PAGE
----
2014 Ecological Awards

NAPA’s Ecological Award competition, which started in 1971, recognizes excellence in asphalt facility operations.  NAPA selects the award recipients using rigorous criteria to evaluate the environmental friendliness of their operations.  Read more about the ecological practices of these winners in the September/October 2015 edition of Asphalt Pavement magazine. Read about the winner in the existing plant category, Duval Asphalt Products and the winner in the new plant category, Commercial Asphalt Co.

 

WINNER — NEW PLANT
Commercial Asphalt Co.
Maple Grove, Minn.
Blaine, Minnesota Plant

Commercial Asphalt Blaine Plant

When Commercial Asphalt Company upgraded its Blaine, Minnesota facility last year from a 500 ton per hour (TPH) to a 600 TPH hot-mix asphalt plant, the associated upgrades provided an opportunity to highlight the ecological and economic achievements at the facility.


In addition to the obvious increased output, Commercial Asphalt added a new 600 TPH counterflow drum, a new 600 TPH slat with fume capturing, a sixth silo, four additional virgin bins, two new recycle bins, one shingle bin, a fourth asphalt cement tank, and a warm-mix foaming system.


“Running an energy efficient plant makes us more competitive,” said Todd Laubis, Vice President of Asphalt Operations for Commercial Asphalt. “We run energy efficient motors, and we run a natural gas burner that is tuned on site to get the best efficiency.”


Frequency drivers on the exhaust fan, drum, and slat conveyor have helped reduce the plant’s electrical usage by 11 percent, even with the plant upgrade. To further reduce electrical usage, a “smart” capacitor bank was added to help keep their power factor above 90%.


Natural resources are also preserved through recycling asphalt and concrete materials and shingles. The lower temperature in the warm-mix foaming system contributes to reduction in the company’s fuel consumption and a drive-over truck unloading system is used to stockpile the company’s most frequently-used products, decreasing loader use and increasing production efficiency.


Christina Morrison, Land Use and Permitting Coordinator for Commercial Asphalt, added that performing best management practices is a key component to the success of an operation.


“What we’ve found is customers increasingly want to align themselves with companies that demonstrate a heightened awareness for the environment and perform sustainable practices, which we strive for here,” Morrison said.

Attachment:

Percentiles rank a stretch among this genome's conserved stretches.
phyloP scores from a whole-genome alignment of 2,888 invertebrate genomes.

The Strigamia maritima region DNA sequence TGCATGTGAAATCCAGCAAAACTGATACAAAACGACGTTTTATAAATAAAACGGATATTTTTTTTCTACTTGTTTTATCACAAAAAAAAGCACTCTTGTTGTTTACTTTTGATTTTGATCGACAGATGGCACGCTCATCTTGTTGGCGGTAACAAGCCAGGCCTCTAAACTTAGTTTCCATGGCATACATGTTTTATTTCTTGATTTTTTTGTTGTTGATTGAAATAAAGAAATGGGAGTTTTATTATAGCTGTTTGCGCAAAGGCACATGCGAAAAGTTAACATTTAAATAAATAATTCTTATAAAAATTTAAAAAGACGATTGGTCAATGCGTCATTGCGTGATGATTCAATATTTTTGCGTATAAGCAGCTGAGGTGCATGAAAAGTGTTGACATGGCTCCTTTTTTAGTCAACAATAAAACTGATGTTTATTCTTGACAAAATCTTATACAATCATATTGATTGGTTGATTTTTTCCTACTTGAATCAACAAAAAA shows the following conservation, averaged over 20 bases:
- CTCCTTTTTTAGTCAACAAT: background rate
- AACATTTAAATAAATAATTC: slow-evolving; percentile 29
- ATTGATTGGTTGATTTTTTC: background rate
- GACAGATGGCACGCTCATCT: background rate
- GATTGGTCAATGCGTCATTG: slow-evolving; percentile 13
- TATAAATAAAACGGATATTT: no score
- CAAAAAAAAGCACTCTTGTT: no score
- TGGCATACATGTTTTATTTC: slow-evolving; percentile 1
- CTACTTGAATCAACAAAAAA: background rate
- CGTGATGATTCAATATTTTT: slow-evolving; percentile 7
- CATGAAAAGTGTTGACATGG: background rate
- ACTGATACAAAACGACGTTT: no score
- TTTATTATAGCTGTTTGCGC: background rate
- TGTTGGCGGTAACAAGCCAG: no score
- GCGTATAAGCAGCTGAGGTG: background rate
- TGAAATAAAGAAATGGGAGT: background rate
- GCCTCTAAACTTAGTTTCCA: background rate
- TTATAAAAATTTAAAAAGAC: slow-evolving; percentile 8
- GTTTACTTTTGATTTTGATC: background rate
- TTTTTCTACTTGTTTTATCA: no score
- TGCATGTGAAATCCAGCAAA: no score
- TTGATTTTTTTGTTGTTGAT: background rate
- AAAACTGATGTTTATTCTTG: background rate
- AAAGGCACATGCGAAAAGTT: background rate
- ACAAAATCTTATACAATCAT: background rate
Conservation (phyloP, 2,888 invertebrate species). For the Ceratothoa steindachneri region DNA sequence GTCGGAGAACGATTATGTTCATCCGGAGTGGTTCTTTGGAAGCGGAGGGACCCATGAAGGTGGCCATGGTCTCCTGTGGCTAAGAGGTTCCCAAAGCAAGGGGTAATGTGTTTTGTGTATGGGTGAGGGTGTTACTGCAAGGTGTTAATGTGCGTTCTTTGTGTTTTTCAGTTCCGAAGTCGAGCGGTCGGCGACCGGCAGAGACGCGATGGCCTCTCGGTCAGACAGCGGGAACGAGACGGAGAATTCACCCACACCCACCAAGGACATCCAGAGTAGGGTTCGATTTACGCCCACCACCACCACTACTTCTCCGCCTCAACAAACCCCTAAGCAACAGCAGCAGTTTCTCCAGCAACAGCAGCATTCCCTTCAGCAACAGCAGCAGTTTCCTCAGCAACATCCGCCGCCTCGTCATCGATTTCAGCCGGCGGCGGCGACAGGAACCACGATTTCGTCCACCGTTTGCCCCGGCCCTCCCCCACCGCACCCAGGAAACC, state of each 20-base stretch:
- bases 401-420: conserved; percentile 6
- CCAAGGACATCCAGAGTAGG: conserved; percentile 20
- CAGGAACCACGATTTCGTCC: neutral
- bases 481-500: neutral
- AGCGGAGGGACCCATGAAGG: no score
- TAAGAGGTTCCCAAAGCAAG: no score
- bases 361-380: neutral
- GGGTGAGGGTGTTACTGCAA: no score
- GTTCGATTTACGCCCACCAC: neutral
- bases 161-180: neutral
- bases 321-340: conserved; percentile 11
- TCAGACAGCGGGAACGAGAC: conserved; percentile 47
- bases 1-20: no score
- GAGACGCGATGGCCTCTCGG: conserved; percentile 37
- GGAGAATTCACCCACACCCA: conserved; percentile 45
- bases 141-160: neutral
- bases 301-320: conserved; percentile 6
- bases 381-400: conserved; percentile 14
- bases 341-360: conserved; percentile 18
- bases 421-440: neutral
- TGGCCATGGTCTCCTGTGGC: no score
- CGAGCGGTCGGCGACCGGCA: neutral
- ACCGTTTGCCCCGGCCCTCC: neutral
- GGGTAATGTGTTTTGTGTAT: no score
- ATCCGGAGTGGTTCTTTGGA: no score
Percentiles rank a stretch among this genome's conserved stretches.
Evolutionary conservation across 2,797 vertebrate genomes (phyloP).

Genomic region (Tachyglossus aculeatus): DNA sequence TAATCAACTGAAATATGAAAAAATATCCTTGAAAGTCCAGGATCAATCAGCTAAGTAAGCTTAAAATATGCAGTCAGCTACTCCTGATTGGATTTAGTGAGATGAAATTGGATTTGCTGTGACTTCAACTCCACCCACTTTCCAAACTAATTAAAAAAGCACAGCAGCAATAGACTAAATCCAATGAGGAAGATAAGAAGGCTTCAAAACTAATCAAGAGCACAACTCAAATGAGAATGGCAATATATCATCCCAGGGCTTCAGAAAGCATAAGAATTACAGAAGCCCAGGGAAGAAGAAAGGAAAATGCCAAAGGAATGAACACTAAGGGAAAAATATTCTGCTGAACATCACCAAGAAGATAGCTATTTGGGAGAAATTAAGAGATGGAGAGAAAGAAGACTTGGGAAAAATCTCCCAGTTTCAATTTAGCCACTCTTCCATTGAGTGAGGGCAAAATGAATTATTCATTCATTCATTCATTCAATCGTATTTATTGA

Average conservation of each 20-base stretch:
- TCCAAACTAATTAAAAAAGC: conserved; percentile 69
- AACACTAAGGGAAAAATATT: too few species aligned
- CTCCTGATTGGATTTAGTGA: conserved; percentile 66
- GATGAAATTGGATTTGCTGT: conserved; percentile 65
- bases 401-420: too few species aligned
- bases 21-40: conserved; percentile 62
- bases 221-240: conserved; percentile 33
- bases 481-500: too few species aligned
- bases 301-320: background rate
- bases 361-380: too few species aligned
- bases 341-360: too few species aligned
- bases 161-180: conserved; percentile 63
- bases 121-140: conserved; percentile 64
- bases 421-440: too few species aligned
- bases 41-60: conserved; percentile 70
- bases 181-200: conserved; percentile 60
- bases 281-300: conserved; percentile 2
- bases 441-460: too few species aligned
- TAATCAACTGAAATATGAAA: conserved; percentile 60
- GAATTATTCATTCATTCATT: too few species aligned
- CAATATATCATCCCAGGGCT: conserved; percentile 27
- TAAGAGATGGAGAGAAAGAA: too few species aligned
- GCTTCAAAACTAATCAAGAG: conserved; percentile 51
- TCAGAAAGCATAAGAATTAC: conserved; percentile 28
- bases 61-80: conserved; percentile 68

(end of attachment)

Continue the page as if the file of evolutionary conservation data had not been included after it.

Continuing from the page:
Fugitive dust is controlled through a baghouse, daily sweeping of the paved traffic and parking areas and by implementing a facility speed limit. Unpaved portions of the facility in the stockpiling area are watered and receive dust control applications as necessary.


The Commercial Asphalt facility practices best management by containing its storm water internally on site into the designated storm water ponds. The facility was designed to promote this practice and includes inspections as part of its Storm Water Pollution Prevention Plan.


The company is recognized annually as being a good neighbor, noting its well-maintained landscaping and the variety of trees, shrubs, and flowers planted near the entrance and company logo. “We strive to set a great example at the gate,” Laubis said.


“Within the facility, noise reduction technology such as broadband backup alarms on company equipment and maintaining a clean and tidy appearance go great lengths as far as being a good neighbor” added Morrison.


Being a good neighbor does not end at the fence line. As a leader in the industry, Commercial Asphalt has participated in a program sponsored by the U.S. Department of Commerce for a number of years which promoted partnership between the U.S. and Eurasia and provided an opportunity for transportation officials from former Soviet republics to visit the facility and gain exposure to asphalt production methods in the U.S.


The facility also features a design and quality assurance laboratory contained within a building which is often showcased to state, county and local officials. Community involvement is part of their protocol especially when it comes to engagement with local universities, technical colleges and high schools to promote awareness of the industry and career opportunities.